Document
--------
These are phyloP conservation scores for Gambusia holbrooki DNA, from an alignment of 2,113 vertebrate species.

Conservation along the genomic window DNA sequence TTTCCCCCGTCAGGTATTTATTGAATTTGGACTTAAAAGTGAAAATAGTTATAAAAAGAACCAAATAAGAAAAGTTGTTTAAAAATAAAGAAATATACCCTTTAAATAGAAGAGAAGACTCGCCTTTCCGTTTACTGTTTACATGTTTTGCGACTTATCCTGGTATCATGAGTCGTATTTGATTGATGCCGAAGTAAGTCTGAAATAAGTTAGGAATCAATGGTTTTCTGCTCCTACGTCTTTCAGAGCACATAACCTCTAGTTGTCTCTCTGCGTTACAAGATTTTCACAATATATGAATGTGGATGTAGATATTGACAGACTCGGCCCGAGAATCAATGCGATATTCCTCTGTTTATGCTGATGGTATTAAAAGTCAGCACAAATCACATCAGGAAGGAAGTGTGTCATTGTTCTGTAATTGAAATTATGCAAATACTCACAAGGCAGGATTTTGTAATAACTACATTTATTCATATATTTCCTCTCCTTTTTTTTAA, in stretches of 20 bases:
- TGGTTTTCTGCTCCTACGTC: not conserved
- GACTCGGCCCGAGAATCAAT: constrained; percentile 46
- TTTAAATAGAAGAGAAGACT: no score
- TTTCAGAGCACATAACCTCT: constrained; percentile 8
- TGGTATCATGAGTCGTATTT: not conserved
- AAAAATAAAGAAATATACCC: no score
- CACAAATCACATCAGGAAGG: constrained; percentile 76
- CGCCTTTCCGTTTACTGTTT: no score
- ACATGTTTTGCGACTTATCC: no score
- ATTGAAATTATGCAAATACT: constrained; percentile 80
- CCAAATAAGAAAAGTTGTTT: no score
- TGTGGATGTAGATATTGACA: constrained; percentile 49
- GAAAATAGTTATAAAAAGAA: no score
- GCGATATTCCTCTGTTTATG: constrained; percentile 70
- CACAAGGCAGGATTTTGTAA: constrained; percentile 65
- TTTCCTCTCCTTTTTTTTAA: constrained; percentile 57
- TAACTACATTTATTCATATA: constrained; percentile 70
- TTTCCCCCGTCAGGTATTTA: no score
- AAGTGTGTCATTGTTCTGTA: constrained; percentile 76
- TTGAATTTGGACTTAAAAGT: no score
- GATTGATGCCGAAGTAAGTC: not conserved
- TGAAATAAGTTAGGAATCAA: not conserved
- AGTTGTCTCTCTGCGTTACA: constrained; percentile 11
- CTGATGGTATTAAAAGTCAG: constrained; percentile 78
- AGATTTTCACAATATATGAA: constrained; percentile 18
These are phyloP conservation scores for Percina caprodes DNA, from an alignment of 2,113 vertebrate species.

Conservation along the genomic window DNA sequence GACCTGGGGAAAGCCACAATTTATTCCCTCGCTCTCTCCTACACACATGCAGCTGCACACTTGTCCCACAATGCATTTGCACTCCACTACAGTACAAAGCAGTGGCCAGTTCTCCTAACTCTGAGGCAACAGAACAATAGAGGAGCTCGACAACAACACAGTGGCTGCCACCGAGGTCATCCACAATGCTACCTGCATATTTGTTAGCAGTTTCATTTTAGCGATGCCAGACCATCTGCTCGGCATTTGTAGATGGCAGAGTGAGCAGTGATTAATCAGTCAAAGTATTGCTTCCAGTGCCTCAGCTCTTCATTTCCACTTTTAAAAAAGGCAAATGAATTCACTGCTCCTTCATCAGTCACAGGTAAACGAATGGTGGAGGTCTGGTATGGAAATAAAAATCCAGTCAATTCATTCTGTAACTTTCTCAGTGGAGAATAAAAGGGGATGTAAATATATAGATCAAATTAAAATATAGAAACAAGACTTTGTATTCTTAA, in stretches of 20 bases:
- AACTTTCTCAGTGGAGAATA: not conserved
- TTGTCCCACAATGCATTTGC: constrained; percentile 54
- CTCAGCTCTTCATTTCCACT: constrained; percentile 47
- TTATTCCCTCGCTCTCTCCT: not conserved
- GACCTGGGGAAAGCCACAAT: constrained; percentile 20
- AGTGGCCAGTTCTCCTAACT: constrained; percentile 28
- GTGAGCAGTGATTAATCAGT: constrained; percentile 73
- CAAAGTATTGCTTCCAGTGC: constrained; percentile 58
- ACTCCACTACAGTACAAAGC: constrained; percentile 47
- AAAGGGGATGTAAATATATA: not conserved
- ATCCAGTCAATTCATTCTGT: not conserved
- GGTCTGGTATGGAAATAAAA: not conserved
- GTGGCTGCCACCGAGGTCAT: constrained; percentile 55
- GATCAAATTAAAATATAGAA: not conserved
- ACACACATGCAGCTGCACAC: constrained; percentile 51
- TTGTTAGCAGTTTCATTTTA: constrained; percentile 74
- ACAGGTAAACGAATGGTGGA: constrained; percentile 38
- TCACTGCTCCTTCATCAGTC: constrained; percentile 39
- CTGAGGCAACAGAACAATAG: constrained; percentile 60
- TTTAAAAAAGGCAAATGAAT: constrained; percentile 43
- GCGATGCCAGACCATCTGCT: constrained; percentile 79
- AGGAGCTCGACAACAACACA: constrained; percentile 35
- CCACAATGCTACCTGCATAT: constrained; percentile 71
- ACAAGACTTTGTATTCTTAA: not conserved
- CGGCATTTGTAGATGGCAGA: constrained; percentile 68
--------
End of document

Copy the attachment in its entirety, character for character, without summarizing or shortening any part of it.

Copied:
These are phyloP conservation scores for Gambusia holbrooki DNA, from an alignment of 2,113 vertebrate species.

Conservation along the genomic window DNA sequence TTTCCCCCGTCAGGTATTTATTGAATTTGGACTTAAAAGTGAAAATAGTTATAAAAAGAACCAAATAAGAAAAGTTGTTTAAAAATAAAGAAATATACCCTTTAAATAGAAGAGAAGACTCGCCTTTCCGTTTACTGTTTACATGTTTTGCGACTTATCCTGGTATCATGAGTCGTATTTGATTGATGCCGAAGTAAGTCTGAAATAAGTTAGGAATCAATGGTTTTCTGCTCCTACGTCTTTCAGAGCACATAACCTCTAGTTGTCTCTCTGCGTTACAAGATTTTCACAATATATGAATGTGGATGTAGATATTGACAGACTCGGCCCGAGAATCAATGCGATATTCCTCTGTTTATGCTGATGGTATTAAAAGTCAGCACAAATCACATCAGGAAGGAAGTGTGTCATTGTTCTGTAATTGAAATTATGCAAATACTCACAAGGCAGGATTTTGTAATAACTACATTTATTCATATATTTCCTCTCCTTTTTTTTAA, in stretches of 20 bases:
- TGGTTTTCTGCTCCTACGTC: not conserved
- GACTCGGCCCGAGAATCAAT: constrained; percentile 46
- TTTAAATAGAAGAGAAGACT: no score
- TTTCAGAGCACATAACCTCT: constrained; percentile 8
- TGGTATCATGAGTCGTATTT: not conserved
- AAAAATAAAGAAATATACCC: no score
- CACAAATCACATCAGGAAGG: constrained; percentile 76
- CGCCTTTCCGTTTACTGTTT: no score
- ACATGTTTTGCGACTTATCC: no score
- ATTGAAATTATGCAAATACT: constrained; percentile 80
- CCAAATAAGAAAAGTTGTTT: no score
- TGTGGATGTAGATATTGACA: constrained; percentile 49
- GAAAATAGTTATAAAAAGAA: no score
- GCGATATTCCTCTGTTTATG: constrained; percentile 70
- CACAAGGCAGGATTTTGTAA: constrained; percentile 65
- TTTCCTCTCCTTTTTTTTAA: constrained; percentile 57
- TAACTACATTTATTCATATA: constrained; percentile 70
- TTTCCCCCGTCAGGTATTTA: no score
- AAGTGTGTCATTGTTCTGTA: constrained; percentile 76
- TTGAATTTGGACTTAAAAGT: no score
- GATTGATGCCGAAGTAAGTC: not conserved
- TGAAATAAGTTAGGAATCAA: not conserved
- AGTTGTCTCTCTGCGTTACA: constrained; percentile 11
- CTGATGGTATTAAAAGTCAG: constrained; percentile 78
- AGATTTTCACAATATATGAA: constrained; percentile 18
These are phyloP conservation scores for Percina caprodes DNA, from an alignment of 2,113 vertebrate species.

Conservation along the genomic window DNA sequence GACCTGGGGAAAGCCACAATTTATTCCCTCGCTCTCTCCTACACACATGCAGCTGCACACTTGTCCCACAATGCATTTGCACTCCACTACAGTACAAAGCAGTGGCCAGTTCTCCTAACTCTGAGGCAACAGAACAATAGAGGAGCTCGACAACAACACAGTGGCTGCCACCGAGGTCATCCACAATGCTACCTGCATATTTGTTAGCAGTTTCATTTTAGCGATGCCAGACCATCTGCTCGGCATTTGTAGATGGCAGAGTGAGCAGTGATTAATCAGTCAAAGTATTGCTTCCAGTGCCTCAGCTCTTCATTTCCACTTTTAAAAAAGGCAAATGAATTCACTGCTCCTTCATCAGTCACAGGTAAACGAATGGTGGAGGTCTGGTATGGAAATAAAAATCCAGTCAATTCATTCTGTAACTTTCTCAGTGGAGAATAAAAGGGGATGTAAATATATAGATCAAATTAAAATATAGAAACAAGACTTTGTATTCTTAA, in stretches of 20 bases:
- AACTTTCTCAGTGGAGAATA: not conserved
- TTGTCCCACAATGCATTTGC: constrained; percentile 54
- CTCAGCTCTTCATTTCCACT: constrained; percentile 47
- TTATTCCCTCGCTCTCTCCT: not conserved
- GACCTGGGGAAAGCCACAAT: constrained; percentile 20
- AGTGGCCAGTTCTCCTAACT: constrained; percentile 28
- GTGAGCAGTGATTAATCAGT: constrained; percentile 73
- CAAAGTATTGCTTCCAGTGC: constrained; percentile 58
- ACTCCACTACAGTACAAAGC: constrained; percentile 47
- AAAGGGGATGTAAATATATA: not conserved
- ATCCAGTCAATTCATTCTGT: not conserved
- GGTCTGGTATGGAAATAAAA: not conserved
- GTGGCTGCCACCGAGGTCAT: constrained; percentile 55
- GATCAAATTAAAATATAGAA: not conserved
- ACACACATGCAGCTGCACAC: constrained; percentile 51
- TTGTTAGCAGTTTCATTTTA: constrained; percentile 74
- ACAGGTAAACGAATGGTGGA: constrained; percentile 38
- TCACTGCTCCTTCATCAGTC: constrained; percentile 39
- CTGAGGCAACAGAACAATAG: constrained; percentile 60
- TTTAAAAAAGGCAAATGAAT: constrained; percentile 43
- GCGATGCCAGACCATCTGCT: constrained; percentile 79
- AGGAGCTCGACAACAACACA: constrained; percentile 35
- CCACAATGCTACCTGCATAT: constrained; percentile 71
- ACAAGACTTTGTATTCTTAA: not conserved
- CGGCATTTGTAGATGGCAGA: constrained; percentile 68